A few years ago, I covered an Atheist de-baptism ceremony where de-converts would blow dry their hair, attempting to reverse whatever they thought baptism meant. It was unclear how many of the few hundred officially renounced a formal membership where they had to do something specific to formally part ways, since it looked more like an excuse for a party.
Depending on the religious tradition, leaving can range from pretty simple to formal letter writing, the latter describing the The Church of Jesus Christ of Latter-day Saints. A large group of Mormons formally leaving the church seems like a decent story to tell.
If you read the headline “Mormons quit church in mass resignation ceremony,” what number would you guess could justify using the word “mass”? I thought at least a thousand. But when the piece said 150 Mormons left the church, I wasn’t sure it justified “mass” departure. However, I’m told that Mormons leaving in some kind of group gathering like this is highly unusual, so I stuck with the rest of the story.
What I wondered, though, was how the story about it could be improved, so I made notes after sections for how one could edit the piece.
Participants from Utah, Arizona, Idaho and elsewhere gathered in a public park to sign a “Declaration of Independence from Mormonism.”
“This feels awesome,” said Alison Lucas, from West Jordan, Utah, who took part in the rally amid soaring temperatures. “I don’t know if I would have had the courage except in a group.”
I suppose Reuters isn’t known for gathering the most thoughtful quotes, but if you pick out the quotes in this piece, they lack much substance.
The Utah-based Church of Jesus Christ of Latter-day Saints is known for its culture of obedience, and the mass ceremony was a seldom-seen act of collective revolt.
What does the LDS Church do to retain members? Were there any scholars available who could speak to how rare it is? The piece quotes someone from the LDS Church, which is fine, but it would be more helpful to also have an outside researcher explain why it’s unusual.
The church bills itself as the one “true” Christian faith, and its theology promises families eternal relationships among those who remain faithful, sealing those gifts through special religious rites.
Would a reporter describe Islam, Judaism or any other religion using a phrase like “bills itself”? Of course a religious tradition “bills itself” about anything. I don’t understand the attempt at journalistic distance. A better phrase could have been “The LDS Church teaches…”
Among the reasons cited by those resigning are the church’s political activism against gay marriage and doctrinal teachings that conflict with scientific findings or are perceived as racist or sexist.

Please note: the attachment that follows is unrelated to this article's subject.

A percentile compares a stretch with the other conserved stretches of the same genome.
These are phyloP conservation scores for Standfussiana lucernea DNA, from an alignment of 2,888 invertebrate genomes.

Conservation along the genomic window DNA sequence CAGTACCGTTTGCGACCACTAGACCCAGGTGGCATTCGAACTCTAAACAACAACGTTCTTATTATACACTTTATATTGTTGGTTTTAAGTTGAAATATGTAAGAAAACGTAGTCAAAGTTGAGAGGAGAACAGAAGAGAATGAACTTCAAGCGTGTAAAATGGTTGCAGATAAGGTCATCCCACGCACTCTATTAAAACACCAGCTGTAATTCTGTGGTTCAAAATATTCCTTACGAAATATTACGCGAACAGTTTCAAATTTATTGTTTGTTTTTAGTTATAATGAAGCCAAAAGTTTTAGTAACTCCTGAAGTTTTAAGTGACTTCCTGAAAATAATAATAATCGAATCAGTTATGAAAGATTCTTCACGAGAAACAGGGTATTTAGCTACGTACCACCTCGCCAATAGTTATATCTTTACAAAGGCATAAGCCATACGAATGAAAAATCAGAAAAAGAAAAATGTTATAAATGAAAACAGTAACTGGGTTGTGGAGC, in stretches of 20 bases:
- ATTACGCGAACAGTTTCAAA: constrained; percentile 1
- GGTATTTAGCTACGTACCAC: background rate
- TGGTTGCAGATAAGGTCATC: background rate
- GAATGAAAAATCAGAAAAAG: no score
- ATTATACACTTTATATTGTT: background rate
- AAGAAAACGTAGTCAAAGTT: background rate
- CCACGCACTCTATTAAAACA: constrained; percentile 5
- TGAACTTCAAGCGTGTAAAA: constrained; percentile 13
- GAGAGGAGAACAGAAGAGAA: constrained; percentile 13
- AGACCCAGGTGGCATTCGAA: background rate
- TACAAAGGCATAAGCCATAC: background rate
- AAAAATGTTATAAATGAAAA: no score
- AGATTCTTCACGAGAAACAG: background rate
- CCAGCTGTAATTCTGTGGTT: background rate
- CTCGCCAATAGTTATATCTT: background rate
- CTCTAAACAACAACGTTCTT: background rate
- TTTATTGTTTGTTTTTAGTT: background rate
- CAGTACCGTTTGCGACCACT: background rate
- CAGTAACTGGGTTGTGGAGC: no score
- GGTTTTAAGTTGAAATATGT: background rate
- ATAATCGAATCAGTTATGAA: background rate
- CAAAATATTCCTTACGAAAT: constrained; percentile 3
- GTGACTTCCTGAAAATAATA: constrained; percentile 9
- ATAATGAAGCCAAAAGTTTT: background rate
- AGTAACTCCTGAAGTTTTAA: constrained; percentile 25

What exactly conflicts with scientific findings? Any examples?
Last week, I noticed that mainstream coverage of the Colorado fires ramped up as soon as President Obama took a visit. The political lens reporters use for just about everything is kind of amazing, considering how little phrases like this have to do with the actual story:
Among prominent Mormons is Mitt Romney, the presumptive Republican presidential nominee facing off against President Barack Obama in November. Should he win office, Romney would be the first Mormon elected to the White House.
Listen. Stories like this are interesting in their own right. People love religion stories. You don’t have to beg them to care by connecting it to the presidential election.
Some leaving the church Saturday did so with trepidation, as Mormon culture often stigmatizes those who fall away, leaving some without social or business connections.
“It’s hard, so we have to be very careful,” said Robin Hansen, a participant who said she quit over a “culture of abuse” which she believes is cultivated by church teachings promoting obedience.
This is true of many other religions, it seems. What I did appreciate about the story, and what other stories tend to miss, is what it takes for someone to formally renounce membership.
To resign from the church, Mormons must submit a formal letter asking their names be removed from church rolls, a church instructional handbook for lay leaders published on the Internet in 2010 shows.
On Saturday, participants filled a basket with their letters for mailing by [event organizer Zilpha] Larsen, who split with the church over doubts about the veracity of a translation of ancient Egyptian writings which are included in sacred Mormon texts.
The story itself isn’t terrible, it could use more clarification, but what it really needed was a voice from someone who has studied the church and its teachings to help readers understand the significance of this number of renunciations. Leaving the LDS Church is no small task. This group started the process. What we need is more context for why it’s significant.
Image via Wikimedia Commons.